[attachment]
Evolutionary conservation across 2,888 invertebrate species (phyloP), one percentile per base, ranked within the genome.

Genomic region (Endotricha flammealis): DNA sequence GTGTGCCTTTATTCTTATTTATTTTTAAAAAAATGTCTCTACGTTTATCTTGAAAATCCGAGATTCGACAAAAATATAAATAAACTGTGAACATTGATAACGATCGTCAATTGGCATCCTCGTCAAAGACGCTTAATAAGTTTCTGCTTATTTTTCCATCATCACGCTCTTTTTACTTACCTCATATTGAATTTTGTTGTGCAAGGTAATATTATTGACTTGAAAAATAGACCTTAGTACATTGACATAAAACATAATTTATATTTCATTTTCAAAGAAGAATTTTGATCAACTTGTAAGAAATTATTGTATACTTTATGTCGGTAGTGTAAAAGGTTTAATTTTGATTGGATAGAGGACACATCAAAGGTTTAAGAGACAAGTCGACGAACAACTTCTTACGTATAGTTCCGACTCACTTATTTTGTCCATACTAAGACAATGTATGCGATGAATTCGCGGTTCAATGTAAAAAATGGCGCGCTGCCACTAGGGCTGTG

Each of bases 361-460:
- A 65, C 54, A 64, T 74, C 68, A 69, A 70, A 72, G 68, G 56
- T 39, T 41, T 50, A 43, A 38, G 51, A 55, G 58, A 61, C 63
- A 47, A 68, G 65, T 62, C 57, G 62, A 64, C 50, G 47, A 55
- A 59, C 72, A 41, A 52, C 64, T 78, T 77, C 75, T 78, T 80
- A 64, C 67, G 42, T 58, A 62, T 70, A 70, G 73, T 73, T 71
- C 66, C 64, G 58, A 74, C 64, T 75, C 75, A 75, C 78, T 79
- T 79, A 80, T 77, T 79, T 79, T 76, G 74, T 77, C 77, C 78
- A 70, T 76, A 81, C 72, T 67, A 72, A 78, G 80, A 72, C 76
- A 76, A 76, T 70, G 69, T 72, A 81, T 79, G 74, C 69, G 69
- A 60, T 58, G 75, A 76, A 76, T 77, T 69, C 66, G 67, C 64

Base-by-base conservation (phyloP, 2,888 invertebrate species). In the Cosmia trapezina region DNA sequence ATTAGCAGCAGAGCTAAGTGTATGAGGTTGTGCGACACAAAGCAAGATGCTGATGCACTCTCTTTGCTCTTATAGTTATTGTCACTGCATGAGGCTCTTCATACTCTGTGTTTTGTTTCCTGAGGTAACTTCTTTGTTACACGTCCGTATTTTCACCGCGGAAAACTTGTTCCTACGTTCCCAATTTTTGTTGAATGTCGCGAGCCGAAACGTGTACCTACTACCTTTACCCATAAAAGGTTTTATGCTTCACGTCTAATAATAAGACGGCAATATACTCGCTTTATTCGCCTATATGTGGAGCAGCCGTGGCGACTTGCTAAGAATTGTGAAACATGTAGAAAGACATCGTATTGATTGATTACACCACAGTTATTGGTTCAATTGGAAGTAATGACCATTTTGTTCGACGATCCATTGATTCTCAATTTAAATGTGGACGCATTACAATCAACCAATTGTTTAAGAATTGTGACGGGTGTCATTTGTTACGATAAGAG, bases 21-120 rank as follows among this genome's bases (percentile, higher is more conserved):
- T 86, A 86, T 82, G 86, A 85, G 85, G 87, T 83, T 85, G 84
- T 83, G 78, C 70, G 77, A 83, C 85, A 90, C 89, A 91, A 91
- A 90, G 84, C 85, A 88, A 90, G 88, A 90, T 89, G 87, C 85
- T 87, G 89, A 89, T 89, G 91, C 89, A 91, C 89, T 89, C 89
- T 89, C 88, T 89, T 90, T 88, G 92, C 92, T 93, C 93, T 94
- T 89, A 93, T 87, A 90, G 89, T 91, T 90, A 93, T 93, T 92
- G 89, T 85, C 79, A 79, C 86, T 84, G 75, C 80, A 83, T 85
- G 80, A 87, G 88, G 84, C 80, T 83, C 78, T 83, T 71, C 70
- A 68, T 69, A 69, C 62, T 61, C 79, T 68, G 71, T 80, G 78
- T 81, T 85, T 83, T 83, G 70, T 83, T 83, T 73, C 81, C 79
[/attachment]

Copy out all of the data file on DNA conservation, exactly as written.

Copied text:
Evolutionary conservation across 2,888 invertebrate species (phyloP), one percentile per base, ranked within the genome.

Genomic region (Endotricha flammealis): DNA sequence GTGTGCCTTTATTCTTATTTATTTTTAAAAAAATGTCTCTACGTTTATCTTGAAAATCCGAGATTCGACAAAAATATAAATAAACTGTGAACATTGATAACGATCGTCAATTGGCATCCTCGTCAAAGACGCTTAATAAGTTTCTGCTTATTTTTCCATCATCACGCTCTTTTTACTTACCTCATATTGAATTTTGTTGTGCAAGGTAATATTATTGACTTGAAAAATAGACCTTAGTACATTGACATAAAACATAATTTATATTTCATTTTCAAAGAAGAATTTTGATCAACTTGTAAGAAATTATTGTATACTTTATGTCGGTAGTGTAAAAGGTTTAATTTTGATTGGATAGAGGACACATCAAAGGTTTAAGAGACAAGTCGACGAACAACTTCTTACGTATAGTTCCGACTCACTTATTTTGTCCATACTAAGACAATGTATGCGATGAATTCGCGGTTCAATGTAAAAAATGGCGCGCTGCCACTAGGGCTGTG

Each of bases 361-460:
- A 65, C 54, A 64, T 74, C 68, A 69, A 70, A 72, G 68, G 56
- T 39, T 41, T 50, A 43, A 38, G 51, A 55, G 58, A 61, C 63
- A 47, A 68, G 65, T 62, C 57, G 62, A 64, C 50, G 47, A 55
- A 59, C 72, A 41, A 52, C 64, T 78, T 77, C 75, T 78, T 80
- A 64, C 67, G 42, T 58, A 62, T 70, A 70, G 73, T 73, T 71
- C 66, C 64, G 58, A 74, C 64, T 75, C 75, A 75, C 78, T 79
- T 79, A 80, T 77, T 79, T 79, T 76, G 74, T 77, C 77, C 78
- A 70, T 76, A 81, C 72, T 67, A 72, A 78, G 80, A 72, C 76
- A 76, A 76, T 70, G 69, T 72, A 81, T 79, G 74, C 69, G 69
- A 60, T 58, G 75, A 76, A 76, T 77, T 69, C 66, G 67, C 64

Base-by-base conservation (phyloP, 2,888 invertebrate species). In the Cosmia trapezina region DNA sequence ATTAGCAGCAGAGCTAAGTGTATGAGGTTGTGCGACACAAAGCAAGATGCTGATGCACTCTCTTTGCTCTTATAGTTATTGTCACTGCATGAGGCTCTTCATACTCTGTGTTTTGTTTCCTGAGGTAACTTCTTTGTTACACGTCCGTATTTTCACCGCGGAAAACTTGTTCCTACGTTCCCAATTTTTGTTGAATGTCGCGAGCCGAAACGTGTACCTACTACCTTTACCCATAAAAGGTTTTATGCTTCACGTCTAATAATAAGACGGCAATATACTCGCTTTATTCGCCTATATGTGGAGCAGCCGTGGCGACTTGCTAAGAATTGTGAAACATGTAGAAAGACATCGTATTGATTGATTACACCACAGTTATTGGTTCAATTGGAAGTAATGACCATTTTGTTCGACGATCCATTGATTCTCAATTTAAATGTGGACGCATTACAATCAACCAATTGTTTAAGAATTGTGACGGGTGTCATTTGTTACGATAAGAG, bases 21-120 rank as follows among this genome's bases (percentile, higher is more conserved):
- T 86, A 86, T 82, G 86, A 85, G 85, G 87, T 83, T 85, G 84
- T 83, G 78, C 70, G 77, A 83, C 85, A 90, C 89, A 91, A 91
- A 90, G 84, C 85, A 88, A 90, G 88, A 90, T 89, G 87, C 85
- T 87, G 89, A 89, T 89, G 91, C 89, A 91, C 89, T 89, C 89
- T 89, C 88, T 89, T 90, T 88, G 92, C 92, T 93, C 93, T 94
- T 89, A 93, T 87, A 90, G 89, T 91, T 90, A 93, T 93, T 92
- G 89, T 85, C 79, A 79, C 86, T 84, G 75, C 80, A 83, T 85
- G 80, A 87, G 88, G 84, C 80, T 83, C 78, T 83, T 71, C 70
- A 68, T 69, A 69, C 62, T 61, C 79, T 68, G 71, T 80, G 78
- T 81, T 85, T 83, T 83, G 70, T 83, T 83, T 73, C 81, C 79